“How do I know you’re on the level?”

“I can tell you that he lives in Riveria. Uptown. Shadow Court turf.”

“Doesn’t mean anything.”

“Think about it. The Court of Shadows has a mad-on for you. The last time you operated in Riveria, you took down most of their infrastructure, and their allies in the Guzman Cartel.”

“It was a team effort.”

“Yes, but you also assaulted their Speaker. That they can’t forgive. Now that they’ve found you, they sent a team of killers after you.”

“There’s no proof it’s them. All of the New Gods have their reasons for coming after me.”

Including the Liberated.

“That’s true. On the other hand, Uptown falls into the Ninth District. It’s been thoroughly compromised by the Court of Shadows. Not only that, Uptown is part of the North Detective Division Area, which is also compromised by the Court. If we pass on this information to the Riverian police, they will simply hand it over to the Court. What do you think they’ll do about it?”

“Depends on who the hitter is.”

“Yes, well, I can see three possibilities. One, the hitmen are independents, in which case the Court, and therefore RPD, will do absolutely nothing about them so long as they do not invite trouble to the Court’s doorstep. Two, the hitmen are from a rival faction, and the Court will take care of business themselves. Three, the hitmen belong to the Court, and thus the Court will protect them.

“In two out of three possibilities, the police will do nothing. Those aren’t betting odds.”

“You could deal with the problem yourself, can’t you?”

“We could, but Uptown is Court territory. Operating there could be… difficult. Not impossible, of course, but there could be strategic repercussions. Especially in these tense times. We would like to avoid that. You, on the other hand, have no such concerns.”

“You want me to do your wet work for you.”

“I’m saying we have an opportunity for mutual benefit.”

“I’m only hearing liabilities so far.”

Steele grinned like a shark.

“Consider your position, Mr. Connor. Your enemies know where you live and work. They’ll make another run at you. Even if you take out the hitters, they’ll simply send another wave. And another, and another, and another, until at last they overwhelm you through sheer weight of numbers. You, a mortal, alone and with few resources, cannot hope to fight a god.

“We are prepared to help you. To protect you. Do this favor for us, and we will protect you from your enemies.”

“You want me to sell my soul to Namanah.”

“No, no, you don’t have to. You know, less than half of our coven actively worship her. The others are simply part of the coven for the community. For what we offer to our believers.”

“What kind of religion is that?”

“We simply wish for all people to be free. That’s why we call ourselves the Liberated. We are free to participate in our ceremonies and activities as deeply as we wish, or not at all. Our only law is to do as thou wilt.”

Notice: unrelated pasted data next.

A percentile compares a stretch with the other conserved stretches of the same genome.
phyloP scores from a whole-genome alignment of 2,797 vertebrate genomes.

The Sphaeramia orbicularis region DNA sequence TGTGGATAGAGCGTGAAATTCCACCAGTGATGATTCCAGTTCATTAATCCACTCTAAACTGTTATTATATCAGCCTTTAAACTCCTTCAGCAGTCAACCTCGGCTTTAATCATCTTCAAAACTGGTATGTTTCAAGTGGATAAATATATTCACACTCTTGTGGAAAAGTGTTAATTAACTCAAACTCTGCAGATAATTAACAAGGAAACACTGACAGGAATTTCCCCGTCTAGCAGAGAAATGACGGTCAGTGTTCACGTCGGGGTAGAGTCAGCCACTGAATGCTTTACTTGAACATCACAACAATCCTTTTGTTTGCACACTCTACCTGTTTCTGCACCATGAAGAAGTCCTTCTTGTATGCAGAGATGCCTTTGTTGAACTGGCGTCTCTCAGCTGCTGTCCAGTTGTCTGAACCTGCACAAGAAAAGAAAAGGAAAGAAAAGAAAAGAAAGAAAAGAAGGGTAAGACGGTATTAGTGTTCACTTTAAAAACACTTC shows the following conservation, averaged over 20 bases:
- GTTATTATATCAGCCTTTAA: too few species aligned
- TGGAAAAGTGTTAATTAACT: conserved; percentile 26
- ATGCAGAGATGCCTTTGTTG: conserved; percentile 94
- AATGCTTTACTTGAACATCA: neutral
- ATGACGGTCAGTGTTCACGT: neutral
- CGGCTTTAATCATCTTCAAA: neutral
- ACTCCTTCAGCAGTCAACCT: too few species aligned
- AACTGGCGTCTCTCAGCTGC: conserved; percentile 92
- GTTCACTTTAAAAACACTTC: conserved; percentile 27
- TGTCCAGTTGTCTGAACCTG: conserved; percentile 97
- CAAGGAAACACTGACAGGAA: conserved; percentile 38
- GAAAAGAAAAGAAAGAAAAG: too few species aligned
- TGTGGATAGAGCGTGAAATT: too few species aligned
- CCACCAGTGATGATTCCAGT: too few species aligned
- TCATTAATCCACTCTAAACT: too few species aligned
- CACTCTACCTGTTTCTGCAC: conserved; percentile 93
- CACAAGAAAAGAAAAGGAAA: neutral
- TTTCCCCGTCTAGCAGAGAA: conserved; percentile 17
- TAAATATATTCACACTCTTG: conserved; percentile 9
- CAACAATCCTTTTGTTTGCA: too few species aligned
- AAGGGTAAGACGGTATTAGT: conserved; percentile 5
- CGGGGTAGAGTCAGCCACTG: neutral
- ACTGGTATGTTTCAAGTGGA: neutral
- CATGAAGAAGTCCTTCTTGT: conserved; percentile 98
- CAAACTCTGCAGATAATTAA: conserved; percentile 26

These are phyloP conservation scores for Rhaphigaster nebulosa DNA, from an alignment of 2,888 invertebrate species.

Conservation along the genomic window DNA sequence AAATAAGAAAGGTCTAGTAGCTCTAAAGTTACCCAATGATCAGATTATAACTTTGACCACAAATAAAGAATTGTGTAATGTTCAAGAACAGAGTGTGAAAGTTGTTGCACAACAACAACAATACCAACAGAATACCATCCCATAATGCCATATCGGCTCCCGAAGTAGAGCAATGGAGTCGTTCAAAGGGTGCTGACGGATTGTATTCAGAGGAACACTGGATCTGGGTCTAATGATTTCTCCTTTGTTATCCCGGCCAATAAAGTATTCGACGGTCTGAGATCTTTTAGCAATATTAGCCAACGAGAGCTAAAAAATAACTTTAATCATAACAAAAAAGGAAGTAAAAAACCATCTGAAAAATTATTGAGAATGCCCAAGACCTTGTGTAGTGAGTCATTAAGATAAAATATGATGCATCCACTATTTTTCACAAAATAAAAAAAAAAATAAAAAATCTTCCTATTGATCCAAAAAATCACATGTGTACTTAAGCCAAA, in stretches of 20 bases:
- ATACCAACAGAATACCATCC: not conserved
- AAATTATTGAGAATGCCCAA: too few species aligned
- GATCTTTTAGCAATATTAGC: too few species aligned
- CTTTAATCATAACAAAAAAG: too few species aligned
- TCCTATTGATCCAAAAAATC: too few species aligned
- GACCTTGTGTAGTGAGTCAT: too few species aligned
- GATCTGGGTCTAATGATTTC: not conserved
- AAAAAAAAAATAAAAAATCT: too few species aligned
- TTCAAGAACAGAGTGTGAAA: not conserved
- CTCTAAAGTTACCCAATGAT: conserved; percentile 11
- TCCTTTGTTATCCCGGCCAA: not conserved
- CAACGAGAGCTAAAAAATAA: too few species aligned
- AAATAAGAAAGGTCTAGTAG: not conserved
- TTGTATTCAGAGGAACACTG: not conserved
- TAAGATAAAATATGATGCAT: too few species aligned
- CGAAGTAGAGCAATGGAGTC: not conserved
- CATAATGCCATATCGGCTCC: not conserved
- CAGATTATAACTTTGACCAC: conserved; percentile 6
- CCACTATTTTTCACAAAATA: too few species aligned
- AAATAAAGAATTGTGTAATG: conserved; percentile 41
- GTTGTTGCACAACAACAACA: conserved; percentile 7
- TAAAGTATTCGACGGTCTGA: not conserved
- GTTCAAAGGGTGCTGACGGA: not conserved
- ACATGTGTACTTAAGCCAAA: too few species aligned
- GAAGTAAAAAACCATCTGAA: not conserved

“I don’t buy it. There’s always a price for everything. Especially if it comes from the New Gods.”

“You don’t have to join us, as I said. But your skills are extremely valuable indeed. In addition to protection, we are prepared to compensate you well.”

Connor snorted.

“You can’t pay me enough to be your pawn.”

Steele spread his arms.

“Look around you. A rundown ‘efficiency’ apartment in a shrinking city, whose only purpose is to house people who work in Riveria and entertain them when they come home. Work as a bouncer in a shady part of town. You could be so much more than this. Let us help you. Everyone who works for us can live like a prince, like a king.”

“And all you want is my immortal soul.”

“Dramatic, aren’t you? It’s true that we would like to work with you. That we may, from time to time, encounter situations that require the services of someone as… specialized as yourself. But that’s all we ask. Work that makes full use of your gifts, your training and your experience. The work of a warrior.”

“I don’t need that kind of work.”

“We could postpone discussion of this arrangement if you want. Or we could make this a one-off deal. Regardless, you know that you need our help.”

“I’m doing just fine.”

“But for how long? I was surprised to learn that you didn’t shoot back at the hitmen. That tells me that you’re unarmed. The only reason a man like you would be unarmed is if you were disarmed. That you can’t carry, not that you don’t want to. After all, there’s no valid concealed carry permit in your name.

“I’m sure a man as resourceful as yourself has other ways of acquiring weapons. But in the end, you’re alone. After one night, I tracked you here. The next time you return home, you may find someone else waiting for you. Someone who doesn’t have your interests at heart.”

“I could always disappear. Leave the country. Never look back. That way, you’ll win too, wouldn’t you?”

The words were bitter venom in his mouth. He hated the thought of losing, especially to the New Gods. But what other option did he have?

“There’s nowhere on Earth you can hide for long, Mr. Connor. Even you have limits to your resources and capabilities. We will find you again. And if we can find you, so can your enemies.

“Besides, I know you. I know what you are. You’re the kind of man who can’t let this go, can you?”

It took every ounce of effort he could muster to keep his face straight.

“You don’t know nothing about me.”

Steele laughed.

“You have enemies at your back. Enemies who killed an innocent woman. You’re not the kind of man who will walk away from this.”

Connor growled.

Steele was right. But not entirely right. Connor had no idea who the hitmen were, or why they wanted him dead, or even who sent them. He needed answers. And the fastest way to obtain them was through Steele.

And it might just be the only way Sharon would ever see justice.

“Tell me about the hitmen,” Connor said.

Steele brightened.

“We have a deal?”

“For now.”

Before he was a bouncer, he was an elite operator. Check out Will Connor's story in BABYLON BLUES!